February 24, 2010
I work in the media business and a couple of our publishers and heads of sales keep telling our web development team to make sure our websites support Internet Explorer 6 (IE6) as many of their customers are still using IE6.
Now I don’t know about you but I generally like to keep my browser applications (I use IE, FireFox, Chrome) up-to-date to take advantage of new versions of JAVA and Flash and other web apps that are specifically designed for web browsing.
IE6 was launched in 2003. Today the current version is IE8 and development is underway for IE9. So it begs the question why would people want to stay with IE6? Most enterprises use a 4-5 year window to plan their infrastructure upgrades. Since we are at the beginning of 2010, this implies that enterprises planning for their upgrades this year have computers purchased in 2006-2007, around the period when IE7 was launched. I understand that many SMBs in Asia will likely be using really old PCs, perhaps even as old as early generations of Pentium running on Windows95. These folks would likely use IE5 or IE6 to browse the web.
According to w3counter, as of January 2010, 49.70% of users browsing the web use variants of Internet Explorer. Worldwide IE8 accounts for 23.69% of all browsers surfing the Net. Firefox 3.5 share is 23.30%, IE7 is 15.59% and IE6 is 10.41%. Click here for other stats.
So why am I ranting these numbers? Web giants, Google and youtube announced earlier this year (2010) that they will stop supporting IE6. Youtube will do so in March 13 while Google plans a phased approach to cease supporting IE6 from March 1.
If you use IE6 to watch your favorite videos on youtube, on March 13, you will be presented with a message from youtube asking you to upgrade to either Google Chrome, Opera 10, IE8, Safari 4 or Firefox 3.6.
The campaign to stop supporting IE6 started as early as August 2008 when a band of startups launched the IE6 No More campaign (http://www.ie6nomore.com/). (more…)
February 22, 2010
Most of the people I’ve met over the last 10 years say I am a driven person. According to ‘thefreedictionary.com’ driven means ‘motivated to succeed.’
To be honest I don’t think this is true of myself. I don’t believe what I do is largely because I want to succeed. I don’t even know what success means. Is it money? I have some but not enough to qualify me to be listed. Is it academic accomplishment? I didn’t graduate with honors nor was I recognized for having done something noteworthy at my alma mater. Is it position at work? If you strip down the flowery honoraries on my businesscard, I am a writer, photographer, videographer, editor, and a whole slew of other types of work. I am also a delivery person being asked to carry stuff for people to other people. I may have people working in the group I belong to but I am just another employee.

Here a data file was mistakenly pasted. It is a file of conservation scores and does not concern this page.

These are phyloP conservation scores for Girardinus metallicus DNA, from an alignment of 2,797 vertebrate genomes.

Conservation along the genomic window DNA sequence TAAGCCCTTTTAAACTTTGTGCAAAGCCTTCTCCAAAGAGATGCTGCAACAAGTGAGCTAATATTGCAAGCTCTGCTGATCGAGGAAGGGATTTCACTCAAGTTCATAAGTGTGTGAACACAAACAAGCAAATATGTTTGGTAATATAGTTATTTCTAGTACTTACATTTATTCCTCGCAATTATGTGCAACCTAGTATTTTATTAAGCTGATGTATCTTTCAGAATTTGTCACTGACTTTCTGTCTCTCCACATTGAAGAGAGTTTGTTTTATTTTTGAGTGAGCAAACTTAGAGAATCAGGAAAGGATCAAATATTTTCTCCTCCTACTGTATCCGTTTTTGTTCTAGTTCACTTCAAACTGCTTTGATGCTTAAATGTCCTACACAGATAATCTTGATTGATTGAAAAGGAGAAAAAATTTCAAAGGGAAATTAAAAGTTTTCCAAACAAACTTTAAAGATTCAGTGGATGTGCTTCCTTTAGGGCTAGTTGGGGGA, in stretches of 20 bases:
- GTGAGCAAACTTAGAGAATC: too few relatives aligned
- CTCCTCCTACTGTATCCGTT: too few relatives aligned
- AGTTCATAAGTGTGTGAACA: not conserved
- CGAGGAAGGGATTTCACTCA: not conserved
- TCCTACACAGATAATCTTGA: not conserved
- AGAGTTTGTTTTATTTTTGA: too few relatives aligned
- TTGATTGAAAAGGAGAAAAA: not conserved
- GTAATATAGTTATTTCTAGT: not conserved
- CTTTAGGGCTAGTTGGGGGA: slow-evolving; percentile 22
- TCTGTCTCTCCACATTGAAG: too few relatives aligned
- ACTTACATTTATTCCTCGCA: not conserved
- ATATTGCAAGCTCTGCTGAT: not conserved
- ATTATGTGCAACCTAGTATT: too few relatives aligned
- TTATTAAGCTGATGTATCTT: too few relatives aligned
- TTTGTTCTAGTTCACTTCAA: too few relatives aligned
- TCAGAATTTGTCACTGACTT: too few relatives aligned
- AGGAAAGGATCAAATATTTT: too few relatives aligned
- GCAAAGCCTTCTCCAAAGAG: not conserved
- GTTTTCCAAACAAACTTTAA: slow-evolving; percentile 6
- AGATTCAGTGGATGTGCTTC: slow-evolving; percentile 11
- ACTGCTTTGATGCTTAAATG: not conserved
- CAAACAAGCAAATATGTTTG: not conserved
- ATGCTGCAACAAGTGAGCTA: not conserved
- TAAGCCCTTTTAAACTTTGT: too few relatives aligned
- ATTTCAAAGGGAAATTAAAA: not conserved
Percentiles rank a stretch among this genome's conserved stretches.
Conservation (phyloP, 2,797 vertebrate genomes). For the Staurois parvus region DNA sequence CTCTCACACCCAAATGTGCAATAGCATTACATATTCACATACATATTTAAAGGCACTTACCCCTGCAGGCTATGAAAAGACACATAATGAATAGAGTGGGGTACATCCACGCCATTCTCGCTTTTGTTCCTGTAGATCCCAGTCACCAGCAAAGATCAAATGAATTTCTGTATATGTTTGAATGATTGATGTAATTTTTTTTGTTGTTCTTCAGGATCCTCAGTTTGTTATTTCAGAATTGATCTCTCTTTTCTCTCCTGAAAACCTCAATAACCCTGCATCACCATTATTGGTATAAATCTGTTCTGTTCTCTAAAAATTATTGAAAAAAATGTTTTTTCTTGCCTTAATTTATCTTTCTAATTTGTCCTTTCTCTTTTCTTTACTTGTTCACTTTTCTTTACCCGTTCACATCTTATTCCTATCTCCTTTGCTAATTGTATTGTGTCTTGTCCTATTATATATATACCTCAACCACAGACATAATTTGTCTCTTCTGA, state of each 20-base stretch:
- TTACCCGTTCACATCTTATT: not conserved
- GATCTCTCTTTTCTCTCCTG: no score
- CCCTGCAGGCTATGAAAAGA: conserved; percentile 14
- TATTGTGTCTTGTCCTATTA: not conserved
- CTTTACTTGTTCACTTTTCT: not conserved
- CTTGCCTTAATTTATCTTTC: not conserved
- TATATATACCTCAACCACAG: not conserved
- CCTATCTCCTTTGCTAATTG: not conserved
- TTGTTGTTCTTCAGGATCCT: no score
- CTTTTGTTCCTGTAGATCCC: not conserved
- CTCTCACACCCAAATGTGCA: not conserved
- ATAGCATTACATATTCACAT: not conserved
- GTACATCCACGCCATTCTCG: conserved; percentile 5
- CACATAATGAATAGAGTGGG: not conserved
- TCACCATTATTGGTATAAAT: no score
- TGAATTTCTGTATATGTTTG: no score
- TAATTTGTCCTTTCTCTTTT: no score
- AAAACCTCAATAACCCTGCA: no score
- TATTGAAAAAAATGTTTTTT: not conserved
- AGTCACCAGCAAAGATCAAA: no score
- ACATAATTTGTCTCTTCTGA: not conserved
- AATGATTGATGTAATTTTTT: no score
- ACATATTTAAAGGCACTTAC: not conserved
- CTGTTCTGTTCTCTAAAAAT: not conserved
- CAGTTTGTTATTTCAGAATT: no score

I know I work long hours at times to the dismay of my family. But like all the things I’ve ever done in the past, I do what I do because I love what I do. And this is what I tell anyone willing to listen, give of yourself 100% in the things that you do only if this is what you really want to do. Steve Jobs said it very nicely during the 2005 Commencement address at Stanford University.
Steve Job’s 2005 Stanford University Commencement Address
“You’ve got to find what you love. And that is as true of your love as it is of work. Your work is going to fill a large part of your life, and the only to be truly satisfied is to do what you believe is great work. And the only way to do great work is to love what you do. If you haven’t found it yet, keep looking. Don’t settle. As with all matters of the heart, you will know it when you find it. And like any great relationship, it gets better and better as the years roll on. So keep looking. Don’t settle.” Steve Jobs, CEO, Apple Computer.
I’ve never heard Steve’s speech until moments before I started writing this blog. He is right. If you love what you do, no matter how hard, it is going to be easy (huh?).
February 19, 2010
Up until four years ago, the best value-for-money laptops carried the Dell logo. Mind you, back then Dell laptops were not the cheapest in the market. Not a long shot. The cheap title would go to most Taiwan and China-branded laptops (some would call this white label). But the warning I gave to most would-be buyers of these low-priced laptops was to pay attention to post-sales support. I know this first hand because I worked for a Taiwan laptop manufacturer earlier on in my career and I had to tell customers that any technical problem had to be looked into by the team at home base – in my case, that meant sending the faulty unit back to Taipei for at least 2-3 months of repair and testing.